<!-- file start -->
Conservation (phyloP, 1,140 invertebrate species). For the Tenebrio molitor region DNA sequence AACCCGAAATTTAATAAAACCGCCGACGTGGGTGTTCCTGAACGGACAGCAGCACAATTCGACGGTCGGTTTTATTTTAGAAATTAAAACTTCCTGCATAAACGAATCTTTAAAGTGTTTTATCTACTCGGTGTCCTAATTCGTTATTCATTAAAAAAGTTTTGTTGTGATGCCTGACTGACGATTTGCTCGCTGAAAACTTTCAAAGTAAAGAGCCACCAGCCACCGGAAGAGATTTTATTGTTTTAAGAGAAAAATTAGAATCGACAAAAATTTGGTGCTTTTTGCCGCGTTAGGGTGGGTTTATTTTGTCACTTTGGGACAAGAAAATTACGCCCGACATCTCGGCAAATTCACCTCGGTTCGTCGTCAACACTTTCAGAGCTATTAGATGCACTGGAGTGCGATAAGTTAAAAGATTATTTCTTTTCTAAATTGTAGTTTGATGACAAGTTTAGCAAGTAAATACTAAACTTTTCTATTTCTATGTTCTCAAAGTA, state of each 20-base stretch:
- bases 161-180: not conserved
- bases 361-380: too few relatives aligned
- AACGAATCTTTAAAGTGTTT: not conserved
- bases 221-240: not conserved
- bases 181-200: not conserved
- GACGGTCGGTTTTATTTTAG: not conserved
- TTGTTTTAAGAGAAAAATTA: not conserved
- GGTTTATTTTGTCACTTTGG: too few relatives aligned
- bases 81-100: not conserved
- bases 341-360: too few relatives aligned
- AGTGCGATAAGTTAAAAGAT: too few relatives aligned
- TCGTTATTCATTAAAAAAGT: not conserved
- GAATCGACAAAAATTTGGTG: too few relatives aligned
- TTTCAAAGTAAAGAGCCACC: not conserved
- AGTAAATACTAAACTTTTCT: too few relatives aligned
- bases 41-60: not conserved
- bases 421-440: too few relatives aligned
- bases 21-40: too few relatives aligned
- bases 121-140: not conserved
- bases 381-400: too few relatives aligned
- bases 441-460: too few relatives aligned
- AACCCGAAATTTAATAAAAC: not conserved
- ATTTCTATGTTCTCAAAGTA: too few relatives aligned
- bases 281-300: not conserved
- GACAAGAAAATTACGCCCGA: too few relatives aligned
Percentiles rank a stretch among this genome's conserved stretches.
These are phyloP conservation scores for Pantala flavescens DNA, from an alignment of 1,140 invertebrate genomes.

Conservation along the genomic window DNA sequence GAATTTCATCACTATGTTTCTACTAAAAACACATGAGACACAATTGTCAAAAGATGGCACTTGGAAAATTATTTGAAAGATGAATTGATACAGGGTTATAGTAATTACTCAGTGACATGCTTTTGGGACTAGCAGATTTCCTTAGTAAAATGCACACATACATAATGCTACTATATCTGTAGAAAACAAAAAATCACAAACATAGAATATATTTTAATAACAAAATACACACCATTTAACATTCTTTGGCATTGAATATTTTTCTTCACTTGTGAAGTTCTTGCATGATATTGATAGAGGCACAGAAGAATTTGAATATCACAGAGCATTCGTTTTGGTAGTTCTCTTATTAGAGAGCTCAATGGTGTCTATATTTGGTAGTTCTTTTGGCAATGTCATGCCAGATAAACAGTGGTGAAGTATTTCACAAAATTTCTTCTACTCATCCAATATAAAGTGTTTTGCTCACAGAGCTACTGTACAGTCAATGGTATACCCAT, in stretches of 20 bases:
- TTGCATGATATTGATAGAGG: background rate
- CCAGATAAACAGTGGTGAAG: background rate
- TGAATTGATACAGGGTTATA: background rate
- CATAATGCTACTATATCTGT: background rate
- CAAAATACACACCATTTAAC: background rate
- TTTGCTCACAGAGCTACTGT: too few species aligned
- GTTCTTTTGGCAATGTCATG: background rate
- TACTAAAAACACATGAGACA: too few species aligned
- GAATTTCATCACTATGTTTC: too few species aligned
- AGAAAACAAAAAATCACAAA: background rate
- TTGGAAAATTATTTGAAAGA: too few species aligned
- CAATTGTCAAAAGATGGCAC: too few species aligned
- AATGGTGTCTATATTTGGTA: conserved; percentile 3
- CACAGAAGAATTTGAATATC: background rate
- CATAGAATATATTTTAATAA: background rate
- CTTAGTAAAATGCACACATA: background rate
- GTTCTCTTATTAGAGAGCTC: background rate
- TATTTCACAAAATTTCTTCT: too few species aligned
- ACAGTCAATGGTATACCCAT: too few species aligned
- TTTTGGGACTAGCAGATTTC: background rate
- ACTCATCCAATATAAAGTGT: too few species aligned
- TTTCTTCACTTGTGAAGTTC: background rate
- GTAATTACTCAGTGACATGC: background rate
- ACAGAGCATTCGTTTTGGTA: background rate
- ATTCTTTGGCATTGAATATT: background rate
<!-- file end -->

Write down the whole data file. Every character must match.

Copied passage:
Conservation (phyloP, 1,140 invertebrate species). For the Tenebrio molitor region DNA sequence AACCCGAAATTTAATAAAACCGCCGACGTGGGTGTTCCTGAACGGACAGCAGCACAATTCGACGGTCGGTTTTATTTTAGAAATTAAAACTTCCTGCATAAACGAATCTTTAAAGTGTTTTATCTACTCGGTGTCCTAATTCGTTATTCATTAAAAAAGTTTTGTTGTGATGCCTGACTGACGATTTGCTCGCTGAAAACTTTCAAAGTAAAGAGCCACCAGCCACCGGAAGAGATTTTATTGTTTTAAGAGAAAAATTAGAATCGACAAAAATTTGGTGCTTTTTGCCGCGTTAGGGTGGGTTTATTTTGTCACTTTGGGACAAGAAAATTACGCCCGACATCTCGGCAAATTCACCTCGGTTCGTCGTCAACACTTTCAGAGCTATTAGATGCACTGGAGTGCGATAAGTTAAAAGATTATTTCTTTTCTAAATTGTAGTTTGATGACAAGTTTAGCAAGTAAATACTAAACTTTTCTATTTCTATGTTCTCAAAGTA, state of each 20-base stretch:
- bases 161-180: not conserved
- bases 361-380: too few relatives aligned
- AACGAATCTTTAAAGTGTTT: not conserved
- bases 221-240: not conserved
- bases 181-200: not conserved
- GACGGTCGGTTTTATTTTAG: not conserved
- TTGTTTTAAGAGAAAAATTA: not conserved
- GGTTTATTTTGTCACTTTGG: too few relatives aligned
- bases 81-100: not conserved
- bases 341-360: too few relatives aligned
- AGTGCGATAAGTTAAAAGAT: too few relatives aligned
- TCGTTATTCATTAAAAAAGT: not conserved
- GAATCGACAAAAATTTGGTG: too few relatives aligned
- TTTCAAAGTAAAGAGCCACC: not conserved
- AGTAAATACTAAACTTTTCT: too few relatives aligned
- bases 41-60: not conserved
- bases 421-440: too few relatives aligned
- bases 21-40: too few relatives aligned
- bases 121-140: not conserved
- bases 381-400: too few relatives aligned
- bases 441-460: too few relatives aligned
- AACCCGAAATTTAATAAAAC: not conserved
- ATTTCTATGTTCTCAAAGTA: too few relatives aligned
- bases 281-300: not conserved
- GACAAGAAAATTACGCCCGA: too few relatives aligned
Percentiles rank a stretch among this genome's conserved stretches.
These are phyloP conservation scores for Pantala flavescens DNA, from an alignment of 1,140 invertebrate genomes.

Conservation along the genomic window DNA sequence GAATTTCATCACTATGTTTCTACTAAAAACACATGAGACACAATTGTCAAAAGATGGCACTTGGAAAATTATTTGAAAGATGAATTGATACAGGGTTATAGTAATTACTCAGTGACATGCTTTTGGGACTAGCAGATTTCCTTAGTAAAATGCACACATACATAATGCTACTATATCTGTAGAAAACAAAAAATCACAAACATAGAATATATTTTAATAACAAAATACACACCATTTAACATTCTTTGGCATTGAATATTTTTCTTCACTTGTGAAGTTCTTGCATGATATTGATAGAGGCACAGAAGAATTTGAATATCACAGAGCATTCGTTTTGGTAGTTCTCTTATTAGAGAGCTCAATGGTGTCTATATTTGGTAGTTCTTTTGGCAATGTCATGCCAGATAAACAGTGGTGAAGTATTTCACAAAATTTCTTCTACTCATCCAATATAAAGTGTTTTGCTCACAGAGCTACTGTACAGTCAATGGTATACCCAT, in stretches of 20 bases:
- TTGCATGATATTGATAGAGG: background rate
- CCAGATAAACAGTGGTGAAG: background rate
- TGAATTGATACAGGGTTATA: background rate
- CATAATGCTACTATATCTGT: background rate
- CAAAATACACACCATTTAAC: background rate
- TTTGCTCACAGAGCTACTGT: too few species aligned
- GTTCTTTTGGCAATGTCATG: background rate
- TACTAAAAACACATGAGACA: too few species aligned
- GAATTTCATCACTATGTTTC: too few species aligned
- AGAAAACAAAAAATCACAAA: background rate
- TTGGAAAATTATTTGAAAGA: too few species aligned
- CAATTGTCAAAAGATGGCAC: too few species aligned
- AATGGTGTCTATATTTGGTA: conserved; percentile 3
- CACAGAAGAATTTGAATATC: background rate
- CATAGAATATATTTTAATAA: background rate
- CTTAGTAAAATGCACACATA: background rate
- GTTCTCTTATTAGAGAGCTC: background rate
- TATTTCACAAAATTTCTTCT: too few species aligned
- ACAGTCAATGGTATACCCAT: too few species aligned
- TTTTGGGACTAGCAGATTTC: background rate
- ACTCATCCAATATAAAGTGT: too few species aligned
- TTTCTTCACTTGTGAAGTTC: background rate
- GTAATTACTCAGTGACATGC: background rate
- ACAGAGCATTCGTTTTGGTA: background rate
- ATTCTTTGGCATTGAATATT: background rate